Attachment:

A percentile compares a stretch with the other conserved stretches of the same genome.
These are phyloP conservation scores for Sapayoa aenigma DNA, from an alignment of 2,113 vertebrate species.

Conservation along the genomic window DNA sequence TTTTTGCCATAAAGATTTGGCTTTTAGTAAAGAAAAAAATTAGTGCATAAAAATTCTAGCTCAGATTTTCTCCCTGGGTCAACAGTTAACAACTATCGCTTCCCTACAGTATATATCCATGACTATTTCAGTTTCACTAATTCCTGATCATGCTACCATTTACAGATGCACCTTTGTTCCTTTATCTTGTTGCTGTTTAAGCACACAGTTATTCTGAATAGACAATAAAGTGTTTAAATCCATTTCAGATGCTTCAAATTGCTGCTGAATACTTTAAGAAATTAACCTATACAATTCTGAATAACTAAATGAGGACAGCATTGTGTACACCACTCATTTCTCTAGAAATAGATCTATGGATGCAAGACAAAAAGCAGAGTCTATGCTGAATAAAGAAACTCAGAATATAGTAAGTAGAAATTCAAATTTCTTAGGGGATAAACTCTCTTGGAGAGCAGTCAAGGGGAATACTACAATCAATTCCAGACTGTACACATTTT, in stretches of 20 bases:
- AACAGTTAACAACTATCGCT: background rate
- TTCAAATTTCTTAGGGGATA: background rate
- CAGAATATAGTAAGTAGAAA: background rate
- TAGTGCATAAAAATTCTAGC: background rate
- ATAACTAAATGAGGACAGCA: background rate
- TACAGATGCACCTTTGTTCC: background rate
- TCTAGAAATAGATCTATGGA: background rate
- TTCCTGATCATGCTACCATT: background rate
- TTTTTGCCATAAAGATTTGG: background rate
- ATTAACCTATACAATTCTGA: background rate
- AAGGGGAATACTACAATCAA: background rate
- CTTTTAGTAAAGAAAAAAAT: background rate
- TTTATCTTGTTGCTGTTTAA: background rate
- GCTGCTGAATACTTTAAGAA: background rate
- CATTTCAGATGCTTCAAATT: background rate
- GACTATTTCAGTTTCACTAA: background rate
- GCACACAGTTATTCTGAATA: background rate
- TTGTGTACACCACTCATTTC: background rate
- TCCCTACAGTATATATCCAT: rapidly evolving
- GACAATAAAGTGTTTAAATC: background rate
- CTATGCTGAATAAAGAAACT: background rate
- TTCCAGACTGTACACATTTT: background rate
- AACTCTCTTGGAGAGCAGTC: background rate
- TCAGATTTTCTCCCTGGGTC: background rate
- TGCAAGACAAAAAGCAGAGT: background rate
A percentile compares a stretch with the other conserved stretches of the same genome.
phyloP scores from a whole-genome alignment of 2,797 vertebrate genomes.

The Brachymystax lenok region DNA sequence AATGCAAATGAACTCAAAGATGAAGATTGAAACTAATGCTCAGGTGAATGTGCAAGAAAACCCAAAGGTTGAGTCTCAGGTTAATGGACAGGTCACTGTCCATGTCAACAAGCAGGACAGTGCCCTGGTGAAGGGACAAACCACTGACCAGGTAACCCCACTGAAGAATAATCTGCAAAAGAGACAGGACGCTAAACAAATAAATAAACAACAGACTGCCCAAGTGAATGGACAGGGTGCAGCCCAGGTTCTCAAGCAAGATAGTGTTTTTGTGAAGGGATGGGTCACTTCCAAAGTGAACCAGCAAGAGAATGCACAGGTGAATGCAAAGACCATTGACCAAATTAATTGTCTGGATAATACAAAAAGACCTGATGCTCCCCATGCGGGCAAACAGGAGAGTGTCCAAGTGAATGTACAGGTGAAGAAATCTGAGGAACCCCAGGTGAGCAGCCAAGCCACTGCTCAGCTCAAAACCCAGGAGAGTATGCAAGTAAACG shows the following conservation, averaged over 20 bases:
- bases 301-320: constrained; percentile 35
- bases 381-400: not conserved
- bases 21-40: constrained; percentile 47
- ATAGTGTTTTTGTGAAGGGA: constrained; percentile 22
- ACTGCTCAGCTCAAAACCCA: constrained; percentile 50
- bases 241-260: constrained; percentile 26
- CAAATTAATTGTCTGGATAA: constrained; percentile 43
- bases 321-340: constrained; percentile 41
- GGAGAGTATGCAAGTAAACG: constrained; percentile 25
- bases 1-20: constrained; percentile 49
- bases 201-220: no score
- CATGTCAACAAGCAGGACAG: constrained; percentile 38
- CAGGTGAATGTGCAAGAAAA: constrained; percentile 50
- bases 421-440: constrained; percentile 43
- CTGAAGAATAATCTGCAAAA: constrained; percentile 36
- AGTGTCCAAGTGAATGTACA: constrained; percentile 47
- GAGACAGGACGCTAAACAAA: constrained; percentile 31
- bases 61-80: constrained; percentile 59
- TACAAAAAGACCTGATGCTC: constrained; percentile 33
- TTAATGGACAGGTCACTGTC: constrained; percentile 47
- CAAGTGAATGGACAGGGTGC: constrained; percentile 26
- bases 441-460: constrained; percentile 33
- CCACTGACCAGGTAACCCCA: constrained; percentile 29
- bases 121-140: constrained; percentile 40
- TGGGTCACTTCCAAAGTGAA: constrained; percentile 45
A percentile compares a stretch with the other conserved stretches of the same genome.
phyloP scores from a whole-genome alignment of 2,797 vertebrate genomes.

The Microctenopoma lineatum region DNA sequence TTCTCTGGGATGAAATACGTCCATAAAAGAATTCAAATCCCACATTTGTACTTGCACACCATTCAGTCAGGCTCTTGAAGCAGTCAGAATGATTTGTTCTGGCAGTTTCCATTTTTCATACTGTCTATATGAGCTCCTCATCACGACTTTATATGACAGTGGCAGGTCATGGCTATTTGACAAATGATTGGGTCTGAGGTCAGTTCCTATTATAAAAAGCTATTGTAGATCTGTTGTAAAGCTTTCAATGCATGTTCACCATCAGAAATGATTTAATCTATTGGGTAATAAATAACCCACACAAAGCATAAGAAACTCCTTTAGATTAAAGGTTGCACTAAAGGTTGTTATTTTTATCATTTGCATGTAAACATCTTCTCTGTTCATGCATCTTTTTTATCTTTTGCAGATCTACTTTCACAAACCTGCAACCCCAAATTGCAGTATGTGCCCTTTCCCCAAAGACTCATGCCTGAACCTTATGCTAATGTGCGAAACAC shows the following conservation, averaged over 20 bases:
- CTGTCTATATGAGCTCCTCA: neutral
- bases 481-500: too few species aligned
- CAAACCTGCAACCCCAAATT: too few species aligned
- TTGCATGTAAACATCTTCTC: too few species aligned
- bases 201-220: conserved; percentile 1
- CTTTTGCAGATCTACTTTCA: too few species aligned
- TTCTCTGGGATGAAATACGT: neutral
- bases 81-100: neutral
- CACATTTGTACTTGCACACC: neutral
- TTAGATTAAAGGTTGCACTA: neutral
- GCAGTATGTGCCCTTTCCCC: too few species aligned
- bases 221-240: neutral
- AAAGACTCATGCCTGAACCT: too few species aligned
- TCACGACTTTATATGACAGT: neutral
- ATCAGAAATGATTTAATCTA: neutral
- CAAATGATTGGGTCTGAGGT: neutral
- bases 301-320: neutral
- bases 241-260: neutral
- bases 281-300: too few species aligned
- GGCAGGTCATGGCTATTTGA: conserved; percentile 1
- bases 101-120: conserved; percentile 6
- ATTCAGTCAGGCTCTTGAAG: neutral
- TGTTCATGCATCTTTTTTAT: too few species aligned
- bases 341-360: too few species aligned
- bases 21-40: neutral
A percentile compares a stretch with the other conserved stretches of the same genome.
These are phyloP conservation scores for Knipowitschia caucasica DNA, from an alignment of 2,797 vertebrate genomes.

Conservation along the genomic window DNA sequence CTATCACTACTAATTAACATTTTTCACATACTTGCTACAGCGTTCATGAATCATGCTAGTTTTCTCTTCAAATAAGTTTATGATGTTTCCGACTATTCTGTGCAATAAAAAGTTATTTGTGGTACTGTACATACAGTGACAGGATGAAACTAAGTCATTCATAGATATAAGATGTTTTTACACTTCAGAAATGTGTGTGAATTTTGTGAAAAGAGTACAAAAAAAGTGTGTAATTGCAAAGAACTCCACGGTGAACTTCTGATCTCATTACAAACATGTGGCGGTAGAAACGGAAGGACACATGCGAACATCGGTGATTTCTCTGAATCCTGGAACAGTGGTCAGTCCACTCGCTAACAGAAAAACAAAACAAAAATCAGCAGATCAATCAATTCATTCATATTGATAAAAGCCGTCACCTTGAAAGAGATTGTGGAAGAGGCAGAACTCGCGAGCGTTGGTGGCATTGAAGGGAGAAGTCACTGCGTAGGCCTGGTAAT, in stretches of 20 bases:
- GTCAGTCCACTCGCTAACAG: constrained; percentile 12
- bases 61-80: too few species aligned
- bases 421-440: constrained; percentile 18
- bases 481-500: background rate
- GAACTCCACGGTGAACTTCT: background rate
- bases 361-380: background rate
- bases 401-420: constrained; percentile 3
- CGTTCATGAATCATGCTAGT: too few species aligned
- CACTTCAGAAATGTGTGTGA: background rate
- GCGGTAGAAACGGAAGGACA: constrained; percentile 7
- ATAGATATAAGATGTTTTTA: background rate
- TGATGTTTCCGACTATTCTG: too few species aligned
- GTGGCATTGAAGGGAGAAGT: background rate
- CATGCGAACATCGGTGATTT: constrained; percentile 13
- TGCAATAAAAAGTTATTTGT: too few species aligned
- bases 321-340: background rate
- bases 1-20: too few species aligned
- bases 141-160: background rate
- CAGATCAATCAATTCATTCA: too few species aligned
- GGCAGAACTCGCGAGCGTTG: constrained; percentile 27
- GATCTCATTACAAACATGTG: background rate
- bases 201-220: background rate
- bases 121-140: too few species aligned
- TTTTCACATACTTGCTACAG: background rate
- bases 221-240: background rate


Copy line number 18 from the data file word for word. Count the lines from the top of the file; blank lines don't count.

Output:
- CATTTCAGATGCTTCAAATT: background rate